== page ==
RESPONDENT: United States
LOCATION: District Court for the District Court of Columbia
DOCKET NO.: 164
DECIDED BY: Warren Court (1958-1962)
LOWER COURT: United States Court of Appeals for the Second Circuit
CITATION: 362 US 610 (1960)
ARGUED: Mar 22, 1960
DECIDED: May 23, 1960
Facts of the case
Media for Levine v. United StatesAudio Transcription for Oral Argument - March 22, 1960 (Part 2) in Levine v. United States
Audio Transcription for Oral Argument - March 22, 1960 (Part 1) in Levine v. United States
Number 164, Morry Levine, Petitioner, versus United States.
Myron L. Shapiro:
Mr. Chief Justice, may it please the Court.
This is certiorari to review the petitioner's conviction in the Southern District of New York for criminal contempt in refusing to answer certain questions before a district judge in a grand jury.
This is a companion case Emanuel Brown versus the United States decided by this Court at its last term and as a matter of fact, Mr. Brown and Mr. Levine are business partners.
The issue in this case is one which was not considered in the Brown case and that is the effect of the secrecy of the proceedings in which Levine was found guilty and convicted of criminal contempt by the district judge.
The issue is whether in such a proceeding has approved by this Court in Brown versus United States held in secret, the district judge can summarily, without trial or hearing, convict the man -- convict the grand jury witness of criminal contempt.
As in Brown, the petitioner here --
William O. Douglas:
Is that the one difference between this and Brown, the -- the secrecy?
Myron L. Shapiro:
In fact, the one factual difference, Mr. Justice Douglas, is the fact that the record in this case unlike Brown is clear that on the second time when the petitioner was brought down to the District Courtroom before the district judge by the Assistant of United States Attorney with the grand jury there, the courtroom was cleared at the direction of the Court and remained cleared throughout the proceeding until the petitioner was admitted to bail after sentence.
Mr .Justice Stewart:
This was a limited grant of certiorari, wasn't it?
Myron L. Shapiro:
That's right, Mr. Justice Stewart, it was limited to -- to these two questions which are -- which appear in my -- in my brief at page 2, the two questions presented and on which certiorari was allowed.
As in Brown, the petitioner appeared before the April 1957, regular grand jury in the Southern District pursuant to a subpoena which stated that it was investigation under the Motor Carrier Act.
His counsel was present while he was in the grand jury room.
He refused to answer the same six questions as Brown on the ground of possible self-incrimination.
Brown had already been convicted.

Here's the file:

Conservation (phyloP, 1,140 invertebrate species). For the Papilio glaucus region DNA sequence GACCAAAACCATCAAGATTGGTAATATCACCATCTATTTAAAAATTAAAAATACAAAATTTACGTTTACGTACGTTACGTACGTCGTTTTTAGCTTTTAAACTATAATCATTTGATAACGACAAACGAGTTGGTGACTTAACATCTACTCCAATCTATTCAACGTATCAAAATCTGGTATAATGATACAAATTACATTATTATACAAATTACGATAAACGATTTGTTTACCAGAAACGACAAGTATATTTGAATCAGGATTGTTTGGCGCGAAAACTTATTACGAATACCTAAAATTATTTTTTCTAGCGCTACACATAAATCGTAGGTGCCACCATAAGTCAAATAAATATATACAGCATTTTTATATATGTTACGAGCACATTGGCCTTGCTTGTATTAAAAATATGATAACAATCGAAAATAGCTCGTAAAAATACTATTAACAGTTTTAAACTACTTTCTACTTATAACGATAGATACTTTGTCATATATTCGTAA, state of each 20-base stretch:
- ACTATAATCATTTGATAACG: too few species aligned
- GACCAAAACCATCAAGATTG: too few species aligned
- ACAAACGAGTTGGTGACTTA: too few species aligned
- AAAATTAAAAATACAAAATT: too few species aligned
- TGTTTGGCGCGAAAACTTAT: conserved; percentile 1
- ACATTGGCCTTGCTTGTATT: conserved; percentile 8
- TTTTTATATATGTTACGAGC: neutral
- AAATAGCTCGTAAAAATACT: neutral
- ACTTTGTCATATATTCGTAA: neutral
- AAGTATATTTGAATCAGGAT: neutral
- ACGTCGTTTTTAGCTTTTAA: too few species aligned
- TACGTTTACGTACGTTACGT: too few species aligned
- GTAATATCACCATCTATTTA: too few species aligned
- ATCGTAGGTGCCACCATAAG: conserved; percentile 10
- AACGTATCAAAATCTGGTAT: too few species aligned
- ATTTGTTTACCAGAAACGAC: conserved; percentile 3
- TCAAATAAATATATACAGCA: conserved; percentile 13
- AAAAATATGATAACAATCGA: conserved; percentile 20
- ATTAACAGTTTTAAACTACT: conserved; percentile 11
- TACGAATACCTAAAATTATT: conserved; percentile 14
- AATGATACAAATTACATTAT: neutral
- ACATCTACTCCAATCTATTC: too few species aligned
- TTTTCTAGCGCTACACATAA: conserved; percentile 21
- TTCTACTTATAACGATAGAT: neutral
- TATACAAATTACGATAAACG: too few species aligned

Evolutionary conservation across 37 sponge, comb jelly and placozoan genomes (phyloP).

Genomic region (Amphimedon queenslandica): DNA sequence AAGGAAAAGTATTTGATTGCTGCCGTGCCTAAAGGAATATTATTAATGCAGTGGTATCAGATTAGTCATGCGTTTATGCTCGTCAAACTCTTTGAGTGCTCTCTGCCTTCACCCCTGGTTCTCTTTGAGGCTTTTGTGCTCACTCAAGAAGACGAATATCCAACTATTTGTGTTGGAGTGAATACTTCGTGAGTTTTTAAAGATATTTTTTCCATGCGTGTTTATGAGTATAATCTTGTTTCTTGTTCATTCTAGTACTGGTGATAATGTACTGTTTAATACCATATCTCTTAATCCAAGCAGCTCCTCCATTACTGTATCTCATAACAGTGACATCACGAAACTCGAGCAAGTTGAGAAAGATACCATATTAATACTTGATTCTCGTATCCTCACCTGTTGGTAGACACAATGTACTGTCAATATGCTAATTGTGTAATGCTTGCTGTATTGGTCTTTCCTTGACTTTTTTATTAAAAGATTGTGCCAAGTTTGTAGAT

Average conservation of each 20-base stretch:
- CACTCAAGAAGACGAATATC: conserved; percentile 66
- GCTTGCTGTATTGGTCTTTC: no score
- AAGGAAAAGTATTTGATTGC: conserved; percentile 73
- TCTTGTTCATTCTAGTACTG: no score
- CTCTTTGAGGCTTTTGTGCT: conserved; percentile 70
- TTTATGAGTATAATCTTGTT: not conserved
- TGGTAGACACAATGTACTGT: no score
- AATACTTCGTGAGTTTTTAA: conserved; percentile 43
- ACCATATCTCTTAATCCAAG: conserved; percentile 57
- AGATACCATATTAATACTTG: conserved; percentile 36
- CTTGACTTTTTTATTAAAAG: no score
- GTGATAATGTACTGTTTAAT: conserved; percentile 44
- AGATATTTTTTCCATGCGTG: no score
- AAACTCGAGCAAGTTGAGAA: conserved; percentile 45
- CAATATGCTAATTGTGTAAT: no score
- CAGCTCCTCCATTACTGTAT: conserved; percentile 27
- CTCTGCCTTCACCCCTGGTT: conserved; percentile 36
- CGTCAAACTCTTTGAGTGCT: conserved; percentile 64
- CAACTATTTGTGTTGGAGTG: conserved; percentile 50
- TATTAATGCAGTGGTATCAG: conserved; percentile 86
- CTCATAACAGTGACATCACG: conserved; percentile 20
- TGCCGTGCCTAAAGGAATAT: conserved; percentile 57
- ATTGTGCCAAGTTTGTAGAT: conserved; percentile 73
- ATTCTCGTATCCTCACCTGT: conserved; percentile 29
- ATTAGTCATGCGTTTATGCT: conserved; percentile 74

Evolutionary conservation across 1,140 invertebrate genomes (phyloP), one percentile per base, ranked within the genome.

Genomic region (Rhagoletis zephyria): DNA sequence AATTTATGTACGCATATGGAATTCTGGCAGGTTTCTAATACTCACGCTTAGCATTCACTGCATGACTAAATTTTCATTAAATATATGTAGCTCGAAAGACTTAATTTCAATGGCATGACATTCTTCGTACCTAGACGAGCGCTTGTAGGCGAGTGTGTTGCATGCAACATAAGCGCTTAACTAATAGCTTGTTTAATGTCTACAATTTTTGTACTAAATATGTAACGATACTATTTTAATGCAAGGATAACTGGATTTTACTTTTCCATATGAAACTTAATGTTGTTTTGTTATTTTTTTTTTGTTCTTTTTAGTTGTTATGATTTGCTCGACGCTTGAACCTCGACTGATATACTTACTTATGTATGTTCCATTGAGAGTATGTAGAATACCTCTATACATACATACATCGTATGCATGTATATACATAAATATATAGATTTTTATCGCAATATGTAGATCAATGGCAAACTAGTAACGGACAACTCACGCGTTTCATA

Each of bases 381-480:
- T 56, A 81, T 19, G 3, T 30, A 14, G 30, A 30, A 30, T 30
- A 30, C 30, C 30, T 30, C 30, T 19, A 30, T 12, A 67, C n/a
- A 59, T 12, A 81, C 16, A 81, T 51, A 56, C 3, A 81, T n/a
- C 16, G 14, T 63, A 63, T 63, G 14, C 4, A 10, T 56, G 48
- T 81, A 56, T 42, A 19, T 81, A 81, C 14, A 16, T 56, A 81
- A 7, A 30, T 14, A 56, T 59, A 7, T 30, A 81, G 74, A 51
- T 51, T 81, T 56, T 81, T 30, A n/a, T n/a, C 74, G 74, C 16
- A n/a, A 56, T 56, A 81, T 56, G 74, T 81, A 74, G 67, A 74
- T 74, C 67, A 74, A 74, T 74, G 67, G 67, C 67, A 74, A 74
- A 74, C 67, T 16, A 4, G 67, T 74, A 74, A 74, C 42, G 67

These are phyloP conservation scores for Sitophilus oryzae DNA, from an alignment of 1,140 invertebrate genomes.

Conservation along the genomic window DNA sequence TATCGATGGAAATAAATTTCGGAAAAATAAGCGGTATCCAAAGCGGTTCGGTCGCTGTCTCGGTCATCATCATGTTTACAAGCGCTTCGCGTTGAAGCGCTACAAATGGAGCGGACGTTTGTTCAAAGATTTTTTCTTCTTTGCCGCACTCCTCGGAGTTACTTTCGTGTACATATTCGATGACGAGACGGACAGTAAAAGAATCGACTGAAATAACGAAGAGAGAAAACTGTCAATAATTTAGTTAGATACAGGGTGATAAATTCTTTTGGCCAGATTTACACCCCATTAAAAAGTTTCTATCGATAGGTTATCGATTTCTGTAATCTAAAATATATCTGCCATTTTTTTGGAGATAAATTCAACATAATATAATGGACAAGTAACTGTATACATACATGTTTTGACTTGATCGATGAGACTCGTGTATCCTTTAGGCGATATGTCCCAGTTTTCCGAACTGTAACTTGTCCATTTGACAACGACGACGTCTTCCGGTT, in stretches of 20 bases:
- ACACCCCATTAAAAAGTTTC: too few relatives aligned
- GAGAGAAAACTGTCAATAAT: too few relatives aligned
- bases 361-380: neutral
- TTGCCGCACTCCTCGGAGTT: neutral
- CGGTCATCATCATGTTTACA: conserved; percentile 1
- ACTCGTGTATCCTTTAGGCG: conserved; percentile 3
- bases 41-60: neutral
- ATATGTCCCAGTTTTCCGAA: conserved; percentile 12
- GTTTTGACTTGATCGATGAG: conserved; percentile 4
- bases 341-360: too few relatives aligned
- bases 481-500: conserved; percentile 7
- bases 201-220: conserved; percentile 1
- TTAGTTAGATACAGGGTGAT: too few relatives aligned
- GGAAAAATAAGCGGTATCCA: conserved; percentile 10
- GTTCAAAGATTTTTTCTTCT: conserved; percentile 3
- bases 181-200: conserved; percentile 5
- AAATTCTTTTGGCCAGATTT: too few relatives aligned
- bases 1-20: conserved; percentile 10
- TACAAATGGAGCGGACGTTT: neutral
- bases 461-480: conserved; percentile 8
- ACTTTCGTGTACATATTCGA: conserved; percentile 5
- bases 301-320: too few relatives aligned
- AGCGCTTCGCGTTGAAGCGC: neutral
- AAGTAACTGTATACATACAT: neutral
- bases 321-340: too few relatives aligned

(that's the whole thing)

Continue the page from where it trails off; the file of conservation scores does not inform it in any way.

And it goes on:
The petitioner was brought down before the District Judge Levet in room 318 of criminal part of the Southern District Court.
And there, the hearing was had on his obligation to answer the questions whether the immunity statute applied or not.
And the district judge directed the petitioner to answer the six questions.
This was on a Friday.
He was directed to -- directed to appear on Monday at 11:30 before the grand jury and to answer the questions.
He appeared on the Monday at 11:30 with his counsel, counsel was in the anteroom while he was before the grand jury.
And their petitioner refused to answer the questions on the ground of possible self-incrimination.
The petitioner and his counsel were then directed to proceed to the courtroom of District Judge Levet.
When counsel -- when petitioner and counsel arrived there along with the grand jury and the Assistant U.S. Attorney, the district judge directed that the courtroom be cleared which was done and the record notes that.
On page 30 of the record, it is clear and the Government does not, in this case, disagree with the statement that the courtroom was cleared and that it continued cleared throughout the entire proceeding.
Proceedings then occurred as they did in the Brown case with petitioner's counsel requesting that notice and specification of charges and hearing in accordance with due process and Rule 42 (b) be have.
I will not refer to other matters that were raised as they are not within the petition -- within the grant of certiorari here.
Then the grand jury stenographer was put on the stand and testified as to what had happened in the grand jury room, that is the refusal of the petitioner to answer the six questions.
The district judge, over the objection of counsel, directed that -- then directed that the petitioner take the stand.